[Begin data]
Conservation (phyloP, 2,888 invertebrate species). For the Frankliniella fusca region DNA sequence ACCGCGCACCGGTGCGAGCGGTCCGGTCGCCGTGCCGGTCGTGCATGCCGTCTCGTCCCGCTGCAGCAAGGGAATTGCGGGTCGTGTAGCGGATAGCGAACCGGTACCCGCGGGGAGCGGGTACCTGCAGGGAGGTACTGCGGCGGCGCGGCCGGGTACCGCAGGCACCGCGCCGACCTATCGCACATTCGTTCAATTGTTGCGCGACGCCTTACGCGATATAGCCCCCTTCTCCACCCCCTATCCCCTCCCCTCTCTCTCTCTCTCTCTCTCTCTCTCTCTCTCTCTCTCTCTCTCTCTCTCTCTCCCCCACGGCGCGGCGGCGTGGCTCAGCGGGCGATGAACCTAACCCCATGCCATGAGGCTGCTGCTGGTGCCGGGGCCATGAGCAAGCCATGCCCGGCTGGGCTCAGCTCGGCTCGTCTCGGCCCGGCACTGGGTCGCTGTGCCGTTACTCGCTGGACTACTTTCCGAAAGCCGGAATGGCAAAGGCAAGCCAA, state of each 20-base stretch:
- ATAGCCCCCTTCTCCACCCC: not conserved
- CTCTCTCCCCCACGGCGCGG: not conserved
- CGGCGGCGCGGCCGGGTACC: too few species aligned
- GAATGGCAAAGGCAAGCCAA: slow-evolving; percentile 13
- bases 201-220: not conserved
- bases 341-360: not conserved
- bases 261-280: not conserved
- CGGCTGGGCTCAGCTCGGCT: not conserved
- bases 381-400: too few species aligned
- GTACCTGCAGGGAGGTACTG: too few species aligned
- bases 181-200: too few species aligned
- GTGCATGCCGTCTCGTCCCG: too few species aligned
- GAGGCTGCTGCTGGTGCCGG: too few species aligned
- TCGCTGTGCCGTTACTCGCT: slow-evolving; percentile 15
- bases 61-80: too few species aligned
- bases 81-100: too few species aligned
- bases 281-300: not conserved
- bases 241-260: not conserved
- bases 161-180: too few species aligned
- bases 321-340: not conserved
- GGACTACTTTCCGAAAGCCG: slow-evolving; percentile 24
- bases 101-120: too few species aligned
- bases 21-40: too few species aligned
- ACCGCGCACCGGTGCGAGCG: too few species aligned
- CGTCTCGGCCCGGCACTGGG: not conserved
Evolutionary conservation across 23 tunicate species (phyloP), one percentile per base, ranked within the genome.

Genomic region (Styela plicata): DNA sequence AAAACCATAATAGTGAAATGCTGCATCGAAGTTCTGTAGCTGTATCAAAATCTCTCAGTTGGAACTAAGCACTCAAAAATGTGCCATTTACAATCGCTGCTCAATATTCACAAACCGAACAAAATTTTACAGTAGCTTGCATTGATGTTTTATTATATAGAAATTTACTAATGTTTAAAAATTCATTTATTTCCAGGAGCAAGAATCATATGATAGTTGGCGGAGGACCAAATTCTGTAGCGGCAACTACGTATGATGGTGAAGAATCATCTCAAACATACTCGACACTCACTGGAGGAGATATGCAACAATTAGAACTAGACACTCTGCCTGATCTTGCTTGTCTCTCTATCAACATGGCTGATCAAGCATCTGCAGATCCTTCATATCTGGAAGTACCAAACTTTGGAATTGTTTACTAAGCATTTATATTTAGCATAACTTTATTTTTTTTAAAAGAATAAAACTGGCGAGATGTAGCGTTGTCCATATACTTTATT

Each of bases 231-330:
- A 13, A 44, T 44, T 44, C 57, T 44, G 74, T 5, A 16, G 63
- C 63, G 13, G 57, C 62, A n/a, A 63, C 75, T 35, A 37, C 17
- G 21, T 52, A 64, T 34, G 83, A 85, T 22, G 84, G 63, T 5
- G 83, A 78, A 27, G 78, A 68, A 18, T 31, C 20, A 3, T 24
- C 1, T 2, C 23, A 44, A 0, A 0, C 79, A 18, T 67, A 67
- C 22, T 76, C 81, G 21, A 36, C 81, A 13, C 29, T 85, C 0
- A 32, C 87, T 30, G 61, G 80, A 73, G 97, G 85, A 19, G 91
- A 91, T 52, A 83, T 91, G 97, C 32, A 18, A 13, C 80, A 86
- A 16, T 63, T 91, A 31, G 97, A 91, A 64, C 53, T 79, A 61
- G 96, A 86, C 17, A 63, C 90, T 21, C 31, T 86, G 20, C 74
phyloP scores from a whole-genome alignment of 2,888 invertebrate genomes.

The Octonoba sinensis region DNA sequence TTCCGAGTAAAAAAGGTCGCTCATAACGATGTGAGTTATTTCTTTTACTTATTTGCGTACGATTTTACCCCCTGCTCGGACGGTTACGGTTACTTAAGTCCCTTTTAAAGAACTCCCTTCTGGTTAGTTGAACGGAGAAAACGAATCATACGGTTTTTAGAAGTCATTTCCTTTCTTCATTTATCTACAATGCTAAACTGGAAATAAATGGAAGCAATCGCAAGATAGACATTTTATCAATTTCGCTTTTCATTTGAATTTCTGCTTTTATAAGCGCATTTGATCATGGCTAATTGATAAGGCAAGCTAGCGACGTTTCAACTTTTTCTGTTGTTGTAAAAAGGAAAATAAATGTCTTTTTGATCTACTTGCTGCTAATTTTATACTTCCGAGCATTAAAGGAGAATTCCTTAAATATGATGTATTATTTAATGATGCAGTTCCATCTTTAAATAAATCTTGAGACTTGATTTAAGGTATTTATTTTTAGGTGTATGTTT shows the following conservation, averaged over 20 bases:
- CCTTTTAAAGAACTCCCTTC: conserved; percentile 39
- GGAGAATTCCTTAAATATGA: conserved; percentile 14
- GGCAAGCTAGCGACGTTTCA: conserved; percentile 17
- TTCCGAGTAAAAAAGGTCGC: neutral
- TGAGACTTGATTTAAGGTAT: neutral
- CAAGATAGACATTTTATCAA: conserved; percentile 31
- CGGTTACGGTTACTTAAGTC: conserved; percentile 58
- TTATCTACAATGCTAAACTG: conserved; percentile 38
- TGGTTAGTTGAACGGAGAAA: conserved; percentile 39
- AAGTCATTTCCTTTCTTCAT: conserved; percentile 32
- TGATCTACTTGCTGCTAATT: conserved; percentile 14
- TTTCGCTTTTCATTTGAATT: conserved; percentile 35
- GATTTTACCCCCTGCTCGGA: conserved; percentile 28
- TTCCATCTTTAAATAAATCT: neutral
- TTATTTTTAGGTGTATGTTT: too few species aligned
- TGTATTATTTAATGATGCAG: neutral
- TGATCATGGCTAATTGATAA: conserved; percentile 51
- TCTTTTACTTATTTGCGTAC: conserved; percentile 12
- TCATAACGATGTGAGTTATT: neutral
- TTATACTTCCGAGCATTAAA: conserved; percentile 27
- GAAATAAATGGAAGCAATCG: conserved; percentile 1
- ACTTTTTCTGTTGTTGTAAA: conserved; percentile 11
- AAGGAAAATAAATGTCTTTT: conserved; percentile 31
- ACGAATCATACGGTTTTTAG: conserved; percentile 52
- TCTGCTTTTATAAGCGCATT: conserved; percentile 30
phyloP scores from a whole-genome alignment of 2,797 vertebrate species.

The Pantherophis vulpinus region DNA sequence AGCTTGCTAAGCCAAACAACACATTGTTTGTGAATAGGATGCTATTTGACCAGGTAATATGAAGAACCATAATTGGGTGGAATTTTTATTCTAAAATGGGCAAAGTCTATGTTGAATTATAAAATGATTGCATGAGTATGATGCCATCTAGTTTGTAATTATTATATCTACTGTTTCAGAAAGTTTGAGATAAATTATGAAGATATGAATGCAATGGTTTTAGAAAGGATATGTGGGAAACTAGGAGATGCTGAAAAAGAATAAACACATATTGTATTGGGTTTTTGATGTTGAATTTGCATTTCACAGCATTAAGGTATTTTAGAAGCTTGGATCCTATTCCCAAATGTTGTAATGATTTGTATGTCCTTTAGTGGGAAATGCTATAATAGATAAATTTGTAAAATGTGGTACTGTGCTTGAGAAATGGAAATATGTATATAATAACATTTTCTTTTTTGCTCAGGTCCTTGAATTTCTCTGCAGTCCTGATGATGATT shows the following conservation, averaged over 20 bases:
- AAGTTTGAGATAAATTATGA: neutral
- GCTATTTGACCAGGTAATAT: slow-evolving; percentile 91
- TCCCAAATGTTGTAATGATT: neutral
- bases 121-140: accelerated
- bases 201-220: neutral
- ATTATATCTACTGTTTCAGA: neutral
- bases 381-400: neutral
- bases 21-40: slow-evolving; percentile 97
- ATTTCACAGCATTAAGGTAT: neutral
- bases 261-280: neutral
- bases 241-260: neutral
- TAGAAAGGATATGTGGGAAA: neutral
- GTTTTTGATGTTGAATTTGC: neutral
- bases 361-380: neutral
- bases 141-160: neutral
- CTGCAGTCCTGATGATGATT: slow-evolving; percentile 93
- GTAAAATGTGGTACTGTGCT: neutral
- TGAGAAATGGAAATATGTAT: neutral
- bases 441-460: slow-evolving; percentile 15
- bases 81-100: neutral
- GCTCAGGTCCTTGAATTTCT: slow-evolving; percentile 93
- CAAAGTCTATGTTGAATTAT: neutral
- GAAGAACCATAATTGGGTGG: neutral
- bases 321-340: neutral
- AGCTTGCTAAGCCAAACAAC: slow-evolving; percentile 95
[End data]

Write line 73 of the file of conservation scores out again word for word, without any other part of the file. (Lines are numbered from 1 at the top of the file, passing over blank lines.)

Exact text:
- bases 201-220: neutral